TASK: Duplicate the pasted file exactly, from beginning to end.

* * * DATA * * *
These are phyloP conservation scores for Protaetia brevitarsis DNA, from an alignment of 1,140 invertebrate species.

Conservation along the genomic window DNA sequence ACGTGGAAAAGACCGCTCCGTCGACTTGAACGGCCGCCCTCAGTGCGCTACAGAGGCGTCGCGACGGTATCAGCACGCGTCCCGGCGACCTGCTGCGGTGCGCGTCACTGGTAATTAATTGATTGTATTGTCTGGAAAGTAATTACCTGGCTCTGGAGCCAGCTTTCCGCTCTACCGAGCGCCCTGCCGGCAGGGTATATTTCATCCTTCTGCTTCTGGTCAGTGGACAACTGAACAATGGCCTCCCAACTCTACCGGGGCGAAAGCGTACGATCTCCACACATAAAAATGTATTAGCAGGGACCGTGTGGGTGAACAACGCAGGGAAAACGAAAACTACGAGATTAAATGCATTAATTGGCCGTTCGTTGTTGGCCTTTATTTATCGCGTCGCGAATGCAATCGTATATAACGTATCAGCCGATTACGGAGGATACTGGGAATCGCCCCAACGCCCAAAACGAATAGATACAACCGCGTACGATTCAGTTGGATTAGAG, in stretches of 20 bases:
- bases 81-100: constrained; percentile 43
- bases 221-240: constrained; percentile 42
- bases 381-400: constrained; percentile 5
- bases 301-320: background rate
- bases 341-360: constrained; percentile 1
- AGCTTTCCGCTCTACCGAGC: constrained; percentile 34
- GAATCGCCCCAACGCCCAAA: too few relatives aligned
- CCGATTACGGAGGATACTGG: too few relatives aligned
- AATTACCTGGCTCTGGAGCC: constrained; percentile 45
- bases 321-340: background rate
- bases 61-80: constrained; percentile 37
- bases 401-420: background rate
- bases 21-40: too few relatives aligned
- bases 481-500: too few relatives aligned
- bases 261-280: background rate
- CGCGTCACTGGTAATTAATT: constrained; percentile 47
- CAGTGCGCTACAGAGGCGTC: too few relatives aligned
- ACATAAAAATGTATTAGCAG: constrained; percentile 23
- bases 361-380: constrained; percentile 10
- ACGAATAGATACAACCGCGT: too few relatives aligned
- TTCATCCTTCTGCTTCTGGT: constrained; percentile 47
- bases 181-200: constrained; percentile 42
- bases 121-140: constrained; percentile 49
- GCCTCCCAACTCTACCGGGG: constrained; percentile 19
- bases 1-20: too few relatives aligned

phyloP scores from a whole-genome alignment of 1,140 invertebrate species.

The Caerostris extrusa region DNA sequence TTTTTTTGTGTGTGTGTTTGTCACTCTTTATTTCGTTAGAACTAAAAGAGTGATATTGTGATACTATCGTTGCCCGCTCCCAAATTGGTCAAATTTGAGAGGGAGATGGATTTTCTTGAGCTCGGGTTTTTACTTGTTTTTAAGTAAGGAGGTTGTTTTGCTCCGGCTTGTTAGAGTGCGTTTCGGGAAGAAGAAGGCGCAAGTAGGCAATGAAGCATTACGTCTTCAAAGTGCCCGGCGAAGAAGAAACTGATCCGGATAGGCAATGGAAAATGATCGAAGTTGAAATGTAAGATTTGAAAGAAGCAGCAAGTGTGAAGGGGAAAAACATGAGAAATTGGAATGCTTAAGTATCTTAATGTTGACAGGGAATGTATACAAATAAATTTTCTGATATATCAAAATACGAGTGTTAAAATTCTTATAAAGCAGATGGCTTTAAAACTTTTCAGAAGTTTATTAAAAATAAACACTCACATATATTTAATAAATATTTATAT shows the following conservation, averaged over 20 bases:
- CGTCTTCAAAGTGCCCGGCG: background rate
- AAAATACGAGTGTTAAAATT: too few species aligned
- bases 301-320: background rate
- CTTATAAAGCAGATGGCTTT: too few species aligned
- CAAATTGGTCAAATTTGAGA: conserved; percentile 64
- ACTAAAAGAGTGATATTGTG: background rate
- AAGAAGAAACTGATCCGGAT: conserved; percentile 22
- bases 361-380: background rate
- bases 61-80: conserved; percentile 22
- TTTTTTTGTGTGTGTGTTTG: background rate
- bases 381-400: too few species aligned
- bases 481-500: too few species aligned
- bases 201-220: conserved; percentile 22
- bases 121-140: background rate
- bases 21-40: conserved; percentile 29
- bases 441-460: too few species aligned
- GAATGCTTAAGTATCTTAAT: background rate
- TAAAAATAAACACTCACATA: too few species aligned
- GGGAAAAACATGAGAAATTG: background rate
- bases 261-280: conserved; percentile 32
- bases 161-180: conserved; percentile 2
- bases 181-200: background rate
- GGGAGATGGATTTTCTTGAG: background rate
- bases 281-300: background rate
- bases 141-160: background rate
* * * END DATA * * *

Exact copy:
These are phyloP conservation scores for Protaetia brevitarsis DNA, from an alignment of 1,140 invertebrate species.

Conservation along the genomic window DNA sequence ACGTGGAAAAGACCGCTCCGTCGACTTGAACGGCCGCCCTCAGTGCGCTACAGAGGCGTCGCGACGGTATCAGCACGCGTCCCGGCGACCTGCTGCGGTGCGCGTCACTGGTAATTAATTGATTGTATTGTCTGGAAAGTAATTACCTGGCTCTGGAGCCAGCTTTCCGCTCTACCGAGCGCCCTGCCGGCAGGGTATATTTCATCCTTCTGCTTCTGGTCAGTGGACAACTGAACAATGGCCTCCCAACTCTACCGGGGCGAAAGCGTACGATCTCCACACATAAAAATGTATTAGCAGGGACCGTGTGGGTGAACAACGCAGGGAAAACGAAAACTACGAGATTAAATGCATTAATTGGCCGTTCGTTGTTGGCCTTTATTTATCGCGTCGCGAATGCAATCGTATATAACGTATCAGCCGATTACGGAGGATACTGGGAATCGCCCCAACGCCCAAAACGAATAGATACAACCGCGTACGATTCAGTTGGATTAGAG, in stretches of 20 bases:
- bases 81-100: constrained; percentile 43
- bases 221-240: constrained; percentile 42
- bases 381-400: constrained; percentile 5
- bases 301-320: background rate
- bases 341-360: constrained; percentile 1
- AGCTTTCCGCTCTACCGAGC: constrained; percentile 34
- GAATCGCCCCAACGCCCAAA: too few relatives aligned
- CCGATTACGGAGGATACTGG: too few relatives aligned
- AATTACCTGGCTCTGGAGCC: constrained; percentile 45
- bases 321-340: background rate
- bases 61-80: constrained; percentile 37
- bases 401-420: background rate
- bases 21-40: too few relatives aligned
- bases 481-500: too few relatives aligned
- bases 261-280: background rate
- CGCGTCACTGGTAATTAATT: constrained; percentile 47
- CAGTGCGCTACAGAGGCGTC: too few relatives aligned
- ACATAAAAATGTATTAGCAG: constrained; percentile 23
- bases 361-380: constrained; percentile 10
- ACGAATAGATACAACCGCGT: too few relatives aligned
- TTCATCCTTCTGCTTCTGGT: constrained; percentile 47
- bases 181-200: constrained; percentile 42
- bases 121-140: constrained; percentile 49
- GCCTCCCAACTCTACCGGGG: constrained; percentile 19
- bases 1-20: too few relatives aligned

phyloP scores from a whole-genome alignment of 1,140 invertebrate species.

The Caerostris extrusa region DNA sequence TTTTTTTGTGTGTGTGTTTGTCACTCTTTATTTCGTTAGAACTAAAAGAGTGATATTGTGATACTATCGTTGCCCGCTCCCAAATTGGTCAAATTTGAGAGGGAGATGGATTTTCTTGAGCTCGGGTTTTTACTTGTTTTTAAGTAAGGAGGTTGTTTTGCTCCGGCTTGTTAGAGTGCGTTTCGGGAAGAAGAAGGCGCAAGTAGGCAATGAAGCATTACGTCTTCAAAGTGCCCGGCGAAGAAGAAACTGATCCGGATAGGCAATGGAAAATGATCGAAGTTGAAATGTAAGATTTGAAAGAAGCAGCAAGTGTGAAGGGGAAAAACATGAGAAATTGGAATGCTTAAGTATCTTAATGTTGACAGGGAATGTATACAAATAAATTTTCTGATATATCAAAATACGAGTGTTAAAATTCTTATAAAGCAGATGGCTTTAAAACTTTTCAGAAGTTTATTAAAAATAAACACTCACATATATTTAATAAATATTTATAT shows the following conservation, averaged over 20 bases:
- CGTCTTCAAAGTGCCCGGCG: background rate
- AAAATACGAGTGTTAAAATT: too few species aligned
- bases 301-320: background rate
- CTTATAAAGCAGATGGCTTT: too few species aligned
- CAAATTGGTCAAATTTGAGA: conserved; percentile 64
- ACTAAAAGAGTGATATTGTG: background rate
- AAGAAGAAACTGATCCGGAT: conserved; percentile 22
- bases 361-380: background rate
- bases 61-80: conserved; percentile 22
- TTTTTTTGTGTGTGTGTTTG: background rate
- bases 381-400: too few species aligned
- bases 481-500: too few species aligned
- bases 201-220: conserved; percentile 22
- bases 121-140: background rate
- bases 21-40: conserved; percentile 29
- bases 441-460: too few species aligned
- GAATGCTTAAGTATCTTAAT: background rate
- TAAAAATAAACACTCACATA: too few species aligned
- GGGAAAAACATGAGAAATTG: background rate
- bases 261-280: conserved; percentile 32
- bases 161-180: conserved; percentile 2
- bases 181-200: background rate
- GGGAGATGGATTTTCTTGAG: background rate
- bases 281-300: background rate
- bases 141-160: background rate